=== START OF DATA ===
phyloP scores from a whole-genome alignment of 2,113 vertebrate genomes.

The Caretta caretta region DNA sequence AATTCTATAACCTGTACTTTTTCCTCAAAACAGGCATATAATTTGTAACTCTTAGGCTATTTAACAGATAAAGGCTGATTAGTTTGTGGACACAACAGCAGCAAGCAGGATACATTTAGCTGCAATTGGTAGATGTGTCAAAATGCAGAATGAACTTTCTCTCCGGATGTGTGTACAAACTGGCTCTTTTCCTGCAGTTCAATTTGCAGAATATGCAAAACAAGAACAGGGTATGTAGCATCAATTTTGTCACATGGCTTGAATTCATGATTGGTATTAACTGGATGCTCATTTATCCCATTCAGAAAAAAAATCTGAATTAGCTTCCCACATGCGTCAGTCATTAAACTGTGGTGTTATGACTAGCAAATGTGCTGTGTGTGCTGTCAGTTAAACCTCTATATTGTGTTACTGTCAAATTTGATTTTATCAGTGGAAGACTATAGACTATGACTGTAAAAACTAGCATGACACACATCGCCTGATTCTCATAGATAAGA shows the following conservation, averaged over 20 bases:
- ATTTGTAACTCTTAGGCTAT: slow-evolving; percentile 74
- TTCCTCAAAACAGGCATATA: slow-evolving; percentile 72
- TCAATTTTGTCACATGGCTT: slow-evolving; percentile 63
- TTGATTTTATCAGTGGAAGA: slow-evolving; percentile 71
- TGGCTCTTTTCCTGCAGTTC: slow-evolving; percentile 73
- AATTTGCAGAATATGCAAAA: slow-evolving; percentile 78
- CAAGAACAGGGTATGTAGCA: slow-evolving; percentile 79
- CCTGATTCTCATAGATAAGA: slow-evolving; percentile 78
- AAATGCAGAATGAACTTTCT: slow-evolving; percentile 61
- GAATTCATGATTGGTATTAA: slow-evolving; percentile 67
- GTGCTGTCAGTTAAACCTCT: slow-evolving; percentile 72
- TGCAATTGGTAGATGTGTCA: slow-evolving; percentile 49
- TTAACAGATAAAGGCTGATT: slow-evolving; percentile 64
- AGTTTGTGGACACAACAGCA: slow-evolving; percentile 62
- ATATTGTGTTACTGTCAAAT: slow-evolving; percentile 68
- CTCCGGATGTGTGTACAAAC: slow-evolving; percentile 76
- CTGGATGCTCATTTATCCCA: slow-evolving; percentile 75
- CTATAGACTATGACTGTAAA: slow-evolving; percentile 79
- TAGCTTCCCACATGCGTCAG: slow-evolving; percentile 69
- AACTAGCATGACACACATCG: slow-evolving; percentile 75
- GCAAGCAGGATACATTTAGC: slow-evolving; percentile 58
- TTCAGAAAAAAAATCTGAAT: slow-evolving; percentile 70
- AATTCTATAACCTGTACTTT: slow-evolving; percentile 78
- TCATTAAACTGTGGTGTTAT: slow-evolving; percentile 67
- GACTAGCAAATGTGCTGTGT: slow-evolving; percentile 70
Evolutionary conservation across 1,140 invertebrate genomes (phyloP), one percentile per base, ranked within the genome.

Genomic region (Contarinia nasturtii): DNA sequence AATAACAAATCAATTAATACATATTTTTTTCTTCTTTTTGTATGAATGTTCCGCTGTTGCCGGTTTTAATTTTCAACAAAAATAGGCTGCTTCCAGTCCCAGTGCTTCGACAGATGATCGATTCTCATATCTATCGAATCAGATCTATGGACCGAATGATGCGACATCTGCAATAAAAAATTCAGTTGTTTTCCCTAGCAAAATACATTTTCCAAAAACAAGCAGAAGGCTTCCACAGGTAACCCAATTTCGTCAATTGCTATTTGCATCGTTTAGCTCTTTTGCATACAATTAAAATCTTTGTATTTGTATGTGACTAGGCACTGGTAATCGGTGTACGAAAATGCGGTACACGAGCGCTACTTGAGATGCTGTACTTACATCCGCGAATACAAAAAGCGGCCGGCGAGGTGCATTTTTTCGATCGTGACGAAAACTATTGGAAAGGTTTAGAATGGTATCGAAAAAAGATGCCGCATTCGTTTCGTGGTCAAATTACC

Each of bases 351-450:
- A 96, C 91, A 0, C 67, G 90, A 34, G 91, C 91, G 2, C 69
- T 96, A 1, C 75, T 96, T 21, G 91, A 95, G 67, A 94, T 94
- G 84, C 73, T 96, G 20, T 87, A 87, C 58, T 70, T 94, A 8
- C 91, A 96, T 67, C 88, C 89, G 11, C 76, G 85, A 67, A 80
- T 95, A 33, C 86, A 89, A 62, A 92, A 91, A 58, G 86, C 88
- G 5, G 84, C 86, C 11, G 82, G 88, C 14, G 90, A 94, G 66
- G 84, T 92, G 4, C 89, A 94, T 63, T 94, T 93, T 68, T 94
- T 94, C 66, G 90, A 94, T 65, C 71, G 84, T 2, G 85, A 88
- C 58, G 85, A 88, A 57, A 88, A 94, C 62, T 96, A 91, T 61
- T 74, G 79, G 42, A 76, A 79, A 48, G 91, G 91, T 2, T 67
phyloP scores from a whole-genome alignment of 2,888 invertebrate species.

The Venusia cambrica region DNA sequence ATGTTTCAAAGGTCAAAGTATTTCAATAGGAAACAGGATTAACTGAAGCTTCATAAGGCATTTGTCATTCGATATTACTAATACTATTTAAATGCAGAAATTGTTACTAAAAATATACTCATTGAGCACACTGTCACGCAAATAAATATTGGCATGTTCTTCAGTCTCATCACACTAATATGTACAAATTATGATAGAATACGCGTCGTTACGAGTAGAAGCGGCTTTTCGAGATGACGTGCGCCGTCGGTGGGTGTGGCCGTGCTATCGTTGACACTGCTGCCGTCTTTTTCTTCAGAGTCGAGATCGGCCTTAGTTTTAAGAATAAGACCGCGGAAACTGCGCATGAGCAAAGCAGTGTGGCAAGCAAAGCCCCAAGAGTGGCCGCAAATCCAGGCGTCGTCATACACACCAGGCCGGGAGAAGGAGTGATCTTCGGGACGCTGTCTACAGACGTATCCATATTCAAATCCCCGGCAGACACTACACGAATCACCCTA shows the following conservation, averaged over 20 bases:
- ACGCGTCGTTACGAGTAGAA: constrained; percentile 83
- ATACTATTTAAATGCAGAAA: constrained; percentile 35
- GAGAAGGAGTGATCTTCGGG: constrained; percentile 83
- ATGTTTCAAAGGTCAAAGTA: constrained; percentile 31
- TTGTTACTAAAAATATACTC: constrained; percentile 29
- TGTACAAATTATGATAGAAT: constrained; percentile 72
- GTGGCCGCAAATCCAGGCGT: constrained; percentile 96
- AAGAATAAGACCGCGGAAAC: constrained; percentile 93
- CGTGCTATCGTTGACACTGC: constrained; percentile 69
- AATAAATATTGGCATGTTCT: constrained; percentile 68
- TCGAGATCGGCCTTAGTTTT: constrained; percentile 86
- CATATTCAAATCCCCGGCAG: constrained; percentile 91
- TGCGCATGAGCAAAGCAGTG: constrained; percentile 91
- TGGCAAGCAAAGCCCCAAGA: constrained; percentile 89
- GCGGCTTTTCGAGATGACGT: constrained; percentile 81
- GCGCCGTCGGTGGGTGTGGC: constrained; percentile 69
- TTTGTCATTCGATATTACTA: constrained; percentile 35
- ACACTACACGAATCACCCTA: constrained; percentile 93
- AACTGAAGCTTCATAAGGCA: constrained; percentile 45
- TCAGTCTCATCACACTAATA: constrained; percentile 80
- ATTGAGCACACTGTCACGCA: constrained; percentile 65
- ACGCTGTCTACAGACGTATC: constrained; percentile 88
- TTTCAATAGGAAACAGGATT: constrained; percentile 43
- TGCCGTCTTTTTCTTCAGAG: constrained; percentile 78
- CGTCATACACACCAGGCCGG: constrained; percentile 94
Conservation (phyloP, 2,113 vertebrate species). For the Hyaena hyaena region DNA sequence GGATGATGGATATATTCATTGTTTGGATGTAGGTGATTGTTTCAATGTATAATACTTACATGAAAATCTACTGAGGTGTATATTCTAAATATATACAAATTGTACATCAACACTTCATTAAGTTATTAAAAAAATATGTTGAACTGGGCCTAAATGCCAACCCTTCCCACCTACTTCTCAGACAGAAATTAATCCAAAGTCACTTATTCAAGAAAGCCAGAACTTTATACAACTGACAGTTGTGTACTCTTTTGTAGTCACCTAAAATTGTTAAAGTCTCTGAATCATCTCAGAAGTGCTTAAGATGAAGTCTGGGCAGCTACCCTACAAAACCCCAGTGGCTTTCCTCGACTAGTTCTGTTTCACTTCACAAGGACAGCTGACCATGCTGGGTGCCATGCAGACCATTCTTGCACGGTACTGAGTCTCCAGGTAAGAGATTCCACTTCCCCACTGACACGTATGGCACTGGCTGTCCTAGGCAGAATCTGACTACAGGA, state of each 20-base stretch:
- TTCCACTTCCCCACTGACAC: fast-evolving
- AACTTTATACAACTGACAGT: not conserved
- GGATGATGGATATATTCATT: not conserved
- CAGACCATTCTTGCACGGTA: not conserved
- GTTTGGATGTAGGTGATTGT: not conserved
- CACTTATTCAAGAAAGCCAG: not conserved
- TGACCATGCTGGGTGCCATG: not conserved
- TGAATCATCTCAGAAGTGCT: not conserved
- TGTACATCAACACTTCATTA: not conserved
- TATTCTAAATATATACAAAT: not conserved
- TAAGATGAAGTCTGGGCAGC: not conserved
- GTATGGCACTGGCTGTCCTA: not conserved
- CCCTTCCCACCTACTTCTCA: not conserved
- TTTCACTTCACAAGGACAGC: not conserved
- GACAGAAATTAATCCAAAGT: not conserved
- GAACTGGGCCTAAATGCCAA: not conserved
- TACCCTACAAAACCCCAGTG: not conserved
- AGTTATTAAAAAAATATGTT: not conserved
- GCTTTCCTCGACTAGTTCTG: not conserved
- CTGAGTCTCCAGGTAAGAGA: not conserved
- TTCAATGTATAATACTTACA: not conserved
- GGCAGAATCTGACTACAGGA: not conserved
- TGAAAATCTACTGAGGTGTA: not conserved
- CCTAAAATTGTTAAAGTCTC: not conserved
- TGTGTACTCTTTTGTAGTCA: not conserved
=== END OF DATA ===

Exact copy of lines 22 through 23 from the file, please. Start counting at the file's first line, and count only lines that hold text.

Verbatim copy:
- AACTAGCATGACACACATCG: slow-evolving; percentile 75
- GCAAGCAGGATACATTTAGC: slow-evolving; percentile 58